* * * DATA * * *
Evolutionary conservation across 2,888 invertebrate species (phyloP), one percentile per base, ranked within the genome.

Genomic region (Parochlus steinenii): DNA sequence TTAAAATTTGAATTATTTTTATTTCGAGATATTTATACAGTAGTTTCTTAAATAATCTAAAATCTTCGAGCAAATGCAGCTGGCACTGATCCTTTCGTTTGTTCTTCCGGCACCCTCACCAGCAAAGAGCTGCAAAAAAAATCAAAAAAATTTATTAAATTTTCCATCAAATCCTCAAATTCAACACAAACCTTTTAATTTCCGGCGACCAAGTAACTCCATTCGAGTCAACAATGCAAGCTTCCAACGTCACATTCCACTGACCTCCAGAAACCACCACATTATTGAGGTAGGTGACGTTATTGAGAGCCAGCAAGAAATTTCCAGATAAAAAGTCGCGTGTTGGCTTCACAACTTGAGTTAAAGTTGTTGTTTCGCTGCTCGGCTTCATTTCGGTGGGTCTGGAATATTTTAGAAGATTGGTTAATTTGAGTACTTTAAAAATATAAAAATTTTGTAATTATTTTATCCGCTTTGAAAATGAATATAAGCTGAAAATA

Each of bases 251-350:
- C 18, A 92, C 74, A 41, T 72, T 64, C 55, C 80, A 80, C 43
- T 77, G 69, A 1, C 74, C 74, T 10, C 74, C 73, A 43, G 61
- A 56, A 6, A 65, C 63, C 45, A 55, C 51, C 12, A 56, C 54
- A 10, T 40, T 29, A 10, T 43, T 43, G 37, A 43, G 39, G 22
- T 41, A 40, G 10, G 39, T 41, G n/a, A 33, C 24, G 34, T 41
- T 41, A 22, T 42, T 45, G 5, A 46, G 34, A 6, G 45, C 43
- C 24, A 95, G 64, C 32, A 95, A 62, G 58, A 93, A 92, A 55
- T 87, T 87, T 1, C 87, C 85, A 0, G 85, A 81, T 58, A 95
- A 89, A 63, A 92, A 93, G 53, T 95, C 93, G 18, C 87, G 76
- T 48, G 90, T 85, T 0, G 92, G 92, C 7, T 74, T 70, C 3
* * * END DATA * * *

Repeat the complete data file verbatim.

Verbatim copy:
Evolutionary conservation across 2,888 invertebrate species (phyloP), one percentile per base, ranked within the genome.

Genomic region (Parochlus steinenii): DNA sequence TTAAAATTTGAATTATTTTTATTTCGAGATATTTATACAGTAGTTTCTTAAATAATCTAAAATCTTCGAGCAAATGCAGCTGGCACTGATCCTTTCGTTTGTTCTTCCGGCACCCTCACCAGCAAAGAGCTGCAAAAAAAATCAAAAAAATTTATTAAATTTTCCATCAAATCCTCAAATTCAACACAAACCTTTTAATTTCCGGCGACCAAGTAACTCCATTCGAGTCAACAATGCAAGCTTCCAACGTCACATTCCACTGACCTCCAGAAACCACCACATTATTGAGGTAGGTGACGTTATTGAGAGCCAGCAAGAAATTTCCAGATAAAAAGTCGCGTGTTGGCTTCACAACTTGAGTTAAAGTTGTTGTTTCGCTGCTCGGCTTCATTTCGGTGGGTCTGGAATATTTTAGAAGATTGGTTAATTTGAGTACTTTAAAAATATAAAAATTTTGTAATTATTTTATCCGCTTTGAAAATGAATATAAGCTGAAAATA

Each of bases 251-350:
- C 18, A 92, C 74, A 41, T 72, T 64, C 55, C 80, A 80, C 43
- T 77, G 69, A 1, C 74, C 74, T 10, C 74, C 73, A 43, G 61
- A 56, A 6, A 65, C 63, C 45, A 55, C 51, C 12, A 56, C 54
- A 10, T 40, T 29, A 10, T 43, T 43, G 37, A 43, G 39, G 22
- T 41, A 40, G 10, G 39, T 41, G n/a, A 33, C 24, G 34, T 41
- T 41, A 22, T 42, T 45, G 5, A 46, G 34, A 6, G 45, C 43
- C 24, A 95, G 64, C 32, A 95, A 62, G 58, A 93, A 92, A 55
- T 87, T 87, T 1, C 87, C 85, A 0, G 85, A 81, T 58, A 95
- A 89, A 63, A 92, A 93, G 53, T 95, C 93, G 18, C 87, G 76
- T 48, G 90, T 85, T 0, G 92, G 92, C 7, T 74, T 70, C 3